Nearly 2% of the Macs whose owners have checked their computers have been infected with the Flashback malware, according to a Russian antivirus company.
Of the 55,000 users who have used Dr. Web's free tool to determine whether their Macs had been infected by Flashback, just over 1,000 have been told their computers harbor the malware and are part of a growing botnet.
That means approximately 1.8% of the checked Macs are infected.
To put the Flashback infection rate into context, Conficker, a worm that plagued massive numbers of PCs from the fall of 2008 through the spring of 2009, infected as many as 4%-5% of all Windows systems at its most active.
Dr. Web's free tool matches the UUID (universally unique identifiers), a fingerprint of each individual Mac, to the list of infected systems the company compiled after "sinkholing," or commandeering, a command-and-control (C&C) server that took calls from compromised computers.
The tool's data is not a scientific survey, of course, since users must steer to the Web-based tool manually, likely after reading about the Flashback malware and suspecting that their Mac has been infected.
Last week, Dr. Web estimated that more than half a million Macs had been hit with Flashback through social engineering trickery and drive-by attacks that silently exploited a critical vulnerability in Oracle's Java.
Also last week, Apple patched Java for Mac OS X users, but the fix came seven weeks after Oracle quashed the bug for Windows and Linux users. Apple maintains Java for its users, a practice that has prompted some experts to bash the company's lethargic patching, which has lagged behind Oracle by months in some cases.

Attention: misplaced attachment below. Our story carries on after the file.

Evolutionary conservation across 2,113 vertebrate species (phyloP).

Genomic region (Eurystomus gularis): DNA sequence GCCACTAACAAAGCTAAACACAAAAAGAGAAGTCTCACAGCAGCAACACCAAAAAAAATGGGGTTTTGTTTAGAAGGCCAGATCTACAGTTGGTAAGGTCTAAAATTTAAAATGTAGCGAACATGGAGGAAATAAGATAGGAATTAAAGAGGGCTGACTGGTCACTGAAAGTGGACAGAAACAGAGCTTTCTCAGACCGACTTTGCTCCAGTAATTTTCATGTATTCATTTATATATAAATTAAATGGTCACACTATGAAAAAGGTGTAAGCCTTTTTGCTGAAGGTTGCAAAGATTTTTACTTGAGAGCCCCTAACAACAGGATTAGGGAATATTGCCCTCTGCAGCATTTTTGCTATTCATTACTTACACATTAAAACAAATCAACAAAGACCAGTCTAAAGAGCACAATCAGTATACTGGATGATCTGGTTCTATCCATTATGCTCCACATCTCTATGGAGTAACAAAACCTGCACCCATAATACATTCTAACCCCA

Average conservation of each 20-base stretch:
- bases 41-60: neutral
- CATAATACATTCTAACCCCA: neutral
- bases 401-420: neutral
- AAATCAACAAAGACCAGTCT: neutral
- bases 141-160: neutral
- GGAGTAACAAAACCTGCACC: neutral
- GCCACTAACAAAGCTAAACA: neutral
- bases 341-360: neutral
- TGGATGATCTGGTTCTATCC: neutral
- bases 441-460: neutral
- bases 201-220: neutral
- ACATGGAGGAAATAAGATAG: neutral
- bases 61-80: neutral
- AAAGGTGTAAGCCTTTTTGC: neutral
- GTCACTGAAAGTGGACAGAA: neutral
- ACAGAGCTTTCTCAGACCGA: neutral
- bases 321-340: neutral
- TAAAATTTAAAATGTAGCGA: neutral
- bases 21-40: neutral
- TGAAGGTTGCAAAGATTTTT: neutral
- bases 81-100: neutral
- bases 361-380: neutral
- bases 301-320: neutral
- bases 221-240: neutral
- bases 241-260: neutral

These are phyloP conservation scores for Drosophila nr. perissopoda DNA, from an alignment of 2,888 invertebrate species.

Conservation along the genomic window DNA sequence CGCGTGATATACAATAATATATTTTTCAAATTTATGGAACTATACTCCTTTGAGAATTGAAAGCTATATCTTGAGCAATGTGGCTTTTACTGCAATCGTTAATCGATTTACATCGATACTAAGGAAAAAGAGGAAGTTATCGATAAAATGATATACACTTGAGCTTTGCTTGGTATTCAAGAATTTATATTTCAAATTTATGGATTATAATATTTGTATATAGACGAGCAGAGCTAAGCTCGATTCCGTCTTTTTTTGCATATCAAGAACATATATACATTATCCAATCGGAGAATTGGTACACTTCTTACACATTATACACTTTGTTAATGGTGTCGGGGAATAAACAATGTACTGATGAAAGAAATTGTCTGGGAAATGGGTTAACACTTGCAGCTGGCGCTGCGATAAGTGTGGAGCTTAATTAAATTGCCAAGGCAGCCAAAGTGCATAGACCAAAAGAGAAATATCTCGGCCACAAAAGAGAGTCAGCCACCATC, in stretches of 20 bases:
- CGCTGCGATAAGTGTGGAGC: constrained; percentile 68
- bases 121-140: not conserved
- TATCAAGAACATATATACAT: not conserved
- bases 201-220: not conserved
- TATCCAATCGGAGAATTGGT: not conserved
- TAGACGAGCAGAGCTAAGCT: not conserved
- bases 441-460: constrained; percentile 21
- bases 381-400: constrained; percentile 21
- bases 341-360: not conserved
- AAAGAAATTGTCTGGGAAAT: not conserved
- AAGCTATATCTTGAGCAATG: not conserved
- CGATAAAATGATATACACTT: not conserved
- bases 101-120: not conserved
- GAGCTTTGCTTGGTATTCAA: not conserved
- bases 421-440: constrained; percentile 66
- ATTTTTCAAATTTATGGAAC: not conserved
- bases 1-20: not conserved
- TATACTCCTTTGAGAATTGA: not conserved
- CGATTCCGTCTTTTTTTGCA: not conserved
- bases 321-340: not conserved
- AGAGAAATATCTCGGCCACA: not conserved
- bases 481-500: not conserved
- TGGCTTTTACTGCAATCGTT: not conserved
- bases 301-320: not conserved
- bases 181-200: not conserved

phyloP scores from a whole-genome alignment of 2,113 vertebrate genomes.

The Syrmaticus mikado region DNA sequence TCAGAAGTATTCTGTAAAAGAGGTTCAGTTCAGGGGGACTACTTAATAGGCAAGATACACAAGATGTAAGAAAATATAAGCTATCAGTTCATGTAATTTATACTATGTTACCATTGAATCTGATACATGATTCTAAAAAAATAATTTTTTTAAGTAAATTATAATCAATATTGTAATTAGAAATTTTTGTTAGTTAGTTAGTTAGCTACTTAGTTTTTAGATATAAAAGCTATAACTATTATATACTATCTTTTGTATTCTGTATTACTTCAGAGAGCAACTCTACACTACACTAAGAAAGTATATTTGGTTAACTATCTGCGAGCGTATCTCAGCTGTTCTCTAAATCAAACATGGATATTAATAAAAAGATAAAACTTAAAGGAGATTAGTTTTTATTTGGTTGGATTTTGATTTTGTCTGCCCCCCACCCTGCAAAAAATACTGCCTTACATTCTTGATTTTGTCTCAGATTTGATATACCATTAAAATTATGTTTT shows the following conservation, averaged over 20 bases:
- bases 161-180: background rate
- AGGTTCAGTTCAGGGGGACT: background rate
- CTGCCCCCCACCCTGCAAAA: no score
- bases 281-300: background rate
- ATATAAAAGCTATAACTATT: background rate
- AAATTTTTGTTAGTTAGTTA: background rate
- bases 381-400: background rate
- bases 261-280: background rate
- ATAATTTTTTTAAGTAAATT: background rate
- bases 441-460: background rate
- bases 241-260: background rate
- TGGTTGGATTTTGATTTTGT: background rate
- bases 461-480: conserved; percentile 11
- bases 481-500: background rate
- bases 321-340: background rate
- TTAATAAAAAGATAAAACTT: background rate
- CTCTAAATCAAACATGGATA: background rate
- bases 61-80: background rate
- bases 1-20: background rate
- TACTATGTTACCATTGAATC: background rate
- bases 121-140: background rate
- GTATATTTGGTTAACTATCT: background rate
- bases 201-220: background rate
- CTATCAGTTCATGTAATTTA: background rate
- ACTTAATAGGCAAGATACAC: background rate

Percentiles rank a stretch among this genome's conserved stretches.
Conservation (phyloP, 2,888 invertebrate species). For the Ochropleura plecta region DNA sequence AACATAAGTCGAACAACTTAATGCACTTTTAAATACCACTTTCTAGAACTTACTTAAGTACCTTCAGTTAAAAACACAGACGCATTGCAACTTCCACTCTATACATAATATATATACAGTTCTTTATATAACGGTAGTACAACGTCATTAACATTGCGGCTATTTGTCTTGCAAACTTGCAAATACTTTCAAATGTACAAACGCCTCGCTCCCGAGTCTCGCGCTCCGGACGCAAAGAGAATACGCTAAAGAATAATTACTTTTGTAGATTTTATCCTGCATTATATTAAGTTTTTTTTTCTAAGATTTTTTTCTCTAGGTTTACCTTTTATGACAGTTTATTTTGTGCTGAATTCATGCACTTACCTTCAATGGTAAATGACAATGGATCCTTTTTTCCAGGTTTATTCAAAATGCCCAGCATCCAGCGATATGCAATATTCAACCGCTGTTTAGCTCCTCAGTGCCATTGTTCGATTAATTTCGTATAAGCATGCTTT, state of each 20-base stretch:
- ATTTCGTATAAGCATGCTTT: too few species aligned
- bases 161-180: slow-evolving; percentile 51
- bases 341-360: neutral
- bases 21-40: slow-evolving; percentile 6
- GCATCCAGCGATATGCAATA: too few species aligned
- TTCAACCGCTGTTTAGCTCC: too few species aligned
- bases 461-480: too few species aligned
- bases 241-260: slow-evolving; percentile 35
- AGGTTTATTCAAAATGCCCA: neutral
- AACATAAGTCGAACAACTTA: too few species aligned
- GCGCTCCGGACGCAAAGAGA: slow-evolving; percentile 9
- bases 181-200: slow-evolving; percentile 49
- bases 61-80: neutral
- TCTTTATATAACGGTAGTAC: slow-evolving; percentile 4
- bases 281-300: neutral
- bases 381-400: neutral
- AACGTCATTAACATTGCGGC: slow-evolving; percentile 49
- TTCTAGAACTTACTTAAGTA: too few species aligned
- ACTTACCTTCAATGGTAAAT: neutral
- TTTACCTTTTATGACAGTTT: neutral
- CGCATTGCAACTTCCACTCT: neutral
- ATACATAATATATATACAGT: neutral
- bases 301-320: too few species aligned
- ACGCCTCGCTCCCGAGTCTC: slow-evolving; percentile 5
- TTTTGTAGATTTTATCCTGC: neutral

Dr. Web later revised its estimate of hijacked Macs to more than 600,000.
Kaspersky analyzed Flashback's communications technique, and on Thursday registered a C&C domain before the hackers could get to it. The infected machines then contacted that domain.
Kaspersky counted approximately 600,000 computers that connected to the server.
While the antivirus company would not go so far as to claim that all of those systems were running Mac OS X, it said other tools hinted that 98% of them were, in fact, Macs.
Some security experts pointed to Apple's slow patching as a factor in Flashback's success. "Apple was really behind the timeline here," said Mike Geide, senior security researcher at Zscaler ThreatLabZ, in an interview last week.
Hackers had a seven-week window to examine Oracle's patch before Apple released its fix.
"What's going to be really, really interesting is when the next major Java vulnerability appears," said Geide. "What will Apple's response be the next time around?"
Gregg Keizer covers Microsoft, security issues, Apple, Web browsers and general technology breaking news for Computerworld. Follow Gregg on Twitter at @gkeizer, on Google+ or subscribe to Gregg's RSS feed. His email address is firstname.lastname@example.org.
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